St. Nicholas Day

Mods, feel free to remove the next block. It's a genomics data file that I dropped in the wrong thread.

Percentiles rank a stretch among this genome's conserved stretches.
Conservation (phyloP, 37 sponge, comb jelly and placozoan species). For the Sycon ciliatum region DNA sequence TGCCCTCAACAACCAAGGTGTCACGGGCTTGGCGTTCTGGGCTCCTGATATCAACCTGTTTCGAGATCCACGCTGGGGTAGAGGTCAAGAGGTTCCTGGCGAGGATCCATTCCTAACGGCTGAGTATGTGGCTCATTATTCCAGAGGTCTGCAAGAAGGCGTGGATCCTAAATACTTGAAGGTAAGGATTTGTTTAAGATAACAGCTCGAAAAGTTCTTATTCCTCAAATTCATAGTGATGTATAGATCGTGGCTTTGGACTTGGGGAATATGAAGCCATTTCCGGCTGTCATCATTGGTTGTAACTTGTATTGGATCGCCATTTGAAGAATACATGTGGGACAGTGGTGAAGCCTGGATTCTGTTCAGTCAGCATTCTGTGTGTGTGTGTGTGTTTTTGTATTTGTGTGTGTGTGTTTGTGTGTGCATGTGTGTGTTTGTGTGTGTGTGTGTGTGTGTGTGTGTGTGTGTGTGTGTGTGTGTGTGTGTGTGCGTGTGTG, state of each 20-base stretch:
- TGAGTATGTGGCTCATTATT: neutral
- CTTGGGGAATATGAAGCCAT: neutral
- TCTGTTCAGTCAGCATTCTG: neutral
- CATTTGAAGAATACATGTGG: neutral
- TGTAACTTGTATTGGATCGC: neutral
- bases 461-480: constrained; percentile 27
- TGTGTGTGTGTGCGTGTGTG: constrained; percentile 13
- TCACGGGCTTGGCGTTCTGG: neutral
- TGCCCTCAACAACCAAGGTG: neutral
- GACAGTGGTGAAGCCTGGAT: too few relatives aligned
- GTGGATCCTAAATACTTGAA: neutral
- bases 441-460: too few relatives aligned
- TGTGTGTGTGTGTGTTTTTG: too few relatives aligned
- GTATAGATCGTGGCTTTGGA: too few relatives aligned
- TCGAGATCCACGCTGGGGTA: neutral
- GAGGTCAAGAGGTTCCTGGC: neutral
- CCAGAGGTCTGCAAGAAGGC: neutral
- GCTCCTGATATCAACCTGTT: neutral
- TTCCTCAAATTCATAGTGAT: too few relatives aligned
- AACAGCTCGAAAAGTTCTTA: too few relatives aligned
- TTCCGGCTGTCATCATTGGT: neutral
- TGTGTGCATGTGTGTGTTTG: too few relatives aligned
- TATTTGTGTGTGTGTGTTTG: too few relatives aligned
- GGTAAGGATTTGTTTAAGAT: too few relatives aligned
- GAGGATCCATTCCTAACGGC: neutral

On Saturday, we had a visit from St. Nicholas – the real St. Nicholas – the holy bishop who wears a miter, carries a crozier, and rides a white horse, not the fat fellow in a red suit. Rebecca and Rachael both were always more excited about the visit of St. Nicholas on December sixth than they were about actual Christmas. Perhaps because Christmas can be so overwhelming, but the visit from St. Nicholas was their own special event and was always relatively serene. They put out their shoes and a bowl of oats for the horse, and eagerly awaited their gifts of something warm to wear – usually on hands, feet, or head – and fruits and cookies. Rebecca, who was the best child ever, was ever needlessly worried about getting a bit of coal or worse yet, being put in Krampus’ sack. No matter how firmly we assured her this could never happen because she was always so good, she worried terribly. One December 5th night late, it snowed for the first time in quite a long while. Rebecca woke up, and everything looked different due to the snow, the altered light, and the consequent new shadows on the wall from the bare tree limbs. She was sure Krampus was there to get her, and cried out pathetically. We leapt out of bed to comfort her, and she was relieved to see the snow and no Krampus. Did she perhaps she have some terrible secret that only Krampus would be aware of?